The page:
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Corrosion Issues in the Disposal of High Level Nuclear Waste

  • Author(s): Lu, Pin
  • Advisor(s): Macdonald, Digby D
  • et al.
Abstract

Corrosion in geological disposal facilities of high level nuclear waste is of great importance to maintain the integrity of the waste container and thus ensure the public safety. Specifically, a nuclear waste “Supercontainer” has been designed by Belgium with carbon steel as being the main metallic barrier material. The corrosion environment in the Supercontainer has been determined to be anoxic for the vast majority of the service period, and the forms of corrosion are expected to be mainly general passive corrosion and pitting corrosion due to passivity breakdown. In order to realize the prediction of accumulated corrosion damage over the exceedingly long service horizon of the Supercontainer (>100,000 years), employment of mechanistically based or analytic models are necessary. Accordingly, the passivity and passivity breakdown of carbon steel were investigated in this dissertation work experimentally using electrochemical techniques and analyzed within the framework of the Point Defect Model (PDM), an analytical model describing the mechanism of passivity.

A mixed potential model has been developed to deconvolve the negative total current density that is observed at potentials more negative than the open circuit potential, Ecorr, under anoxic conditions into its partial anodic and cathodic components as a function of potential across the passive range. Deconvolution was successfully achieved by optimizing a Mixed Potential Model (MPM) comprising the PDM to describe the partial anodic process and the Butler-Volmer equation to describe the partial cathodic process of hydrogen evolution. In this manner, the corrosion rate can be determined across the entire passive range, including the range of potential (E < Ecorr) within which the net observed current density is negative.

The commonly observed irreversibility of the passive state on carbon steel in alkaline solutions was examined in simulated concrete pore solution under anoxic conditions replicated by applying relatively negative film formation potentials, at which the cathodic process dominates the passive system. The fundamental source of this irreversibility was investigated by describing the kinetics of the passive system by the MPM. Electrochemical impedance spectroscopy, Mott-Schottky analysis and model optimization were performed at each potential when the potential was first stepped in the anodic direction and then in the cathodic direction. The experiment and optimization results demonstrate that the irreversibility of the passive state is closely associated with the discrepancy in the defect structure of the passive film upon opposite stepping directions of the film formation potential, and is essentially caused by the slower film formation and slower film dissolution during the cathodic potential stepping than those during the anodic potential stepping.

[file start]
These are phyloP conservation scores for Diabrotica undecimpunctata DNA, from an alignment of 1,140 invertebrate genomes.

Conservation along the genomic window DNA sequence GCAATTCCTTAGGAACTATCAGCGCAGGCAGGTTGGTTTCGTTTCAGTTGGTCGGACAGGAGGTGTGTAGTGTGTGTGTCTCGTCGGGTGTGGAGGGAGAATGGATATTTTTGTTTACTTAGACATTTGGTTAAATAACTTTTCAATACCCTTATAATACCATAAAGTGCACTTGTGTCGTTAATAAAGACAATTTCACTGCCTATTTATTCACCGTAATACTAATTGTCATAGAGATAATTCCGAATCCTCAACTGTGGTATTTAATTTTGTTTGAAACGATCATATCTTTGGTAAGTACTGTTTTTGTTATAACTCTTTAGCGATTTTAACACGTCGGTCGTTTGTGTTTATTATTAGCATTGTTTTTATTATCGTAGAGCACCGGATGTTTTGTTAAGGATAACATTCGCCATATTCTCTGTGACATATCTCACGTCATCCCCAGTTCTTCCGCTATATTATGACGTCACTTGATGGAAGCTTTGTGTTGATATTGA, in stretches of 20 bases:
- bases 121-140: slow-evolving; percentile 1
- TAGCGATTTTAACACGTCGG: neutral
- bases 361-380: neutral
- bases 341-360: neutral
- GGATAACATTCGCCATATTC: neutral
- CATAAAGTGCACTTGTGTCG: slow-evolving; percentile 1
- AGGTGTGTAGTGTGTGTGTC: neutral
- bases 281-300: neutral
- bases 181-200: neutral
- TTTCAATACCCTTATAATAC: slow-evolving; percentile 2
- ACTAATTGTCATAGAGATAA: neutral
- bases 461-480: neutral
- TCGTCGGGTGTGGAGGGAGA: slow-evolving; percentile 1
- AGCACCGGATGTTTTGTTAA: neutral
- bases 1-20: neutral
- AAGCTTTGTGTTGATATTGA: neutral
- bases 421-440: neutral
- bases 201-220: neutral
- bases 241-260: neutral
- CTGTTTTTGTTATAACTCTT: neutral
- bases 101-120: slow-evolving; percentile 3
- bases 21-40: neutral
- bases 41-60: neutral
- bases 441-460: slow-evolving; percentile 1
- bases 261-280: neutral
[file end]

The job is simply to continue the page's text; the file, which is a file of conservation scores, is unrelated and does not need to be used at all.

The theory of the kinetics of nucleation of metastable pits in terms of the PDM has been applied the first time to describing the evolution of the nucleation rate of metastable pits on a variety of metallic substrates. The PDM successfully accounts for the experimental data that have been reported in the literature on stainless steel, carbon steel, iron, aluminum, and Alloy-22, and which are judged to be reliable and reproducible. Important fundamental parameters related to metastable pitting such as total number density of pitting nucleation sites, dissolution time of the cap over the pit, energy related to absorption of the aggressive ions into oxygen vacancies in the surface of the barrier layer, vacancy condensation rate, and the time at which the nucleation rate of metastable pits is maximum were obtained from the optimization of the PDM on the experimental data, as reported in the present paper. The values obtained for those parameters are in good agreement with values and observations reported elsewhere.

Finally, passivity breakdown on carbon steel was studied in various solutions with different pH values, chloride concentrations, and temperatures. The data are interpreted in terms of the PDM, too. An increase in temperature from 25 °C to 85 °C results in a decrease in localized corrosion resistance according to a linear relationship between the critical pitting potential and log (chloride activity) for all chloride concentrations. The linear dependence of the critical pitting potential on the square root of potential scan rate, as predicted by the PDM, yields an estimate of the critical areal concentration of condensed cation vacancies at the metal/film interface that leads to the passivity breakdown.

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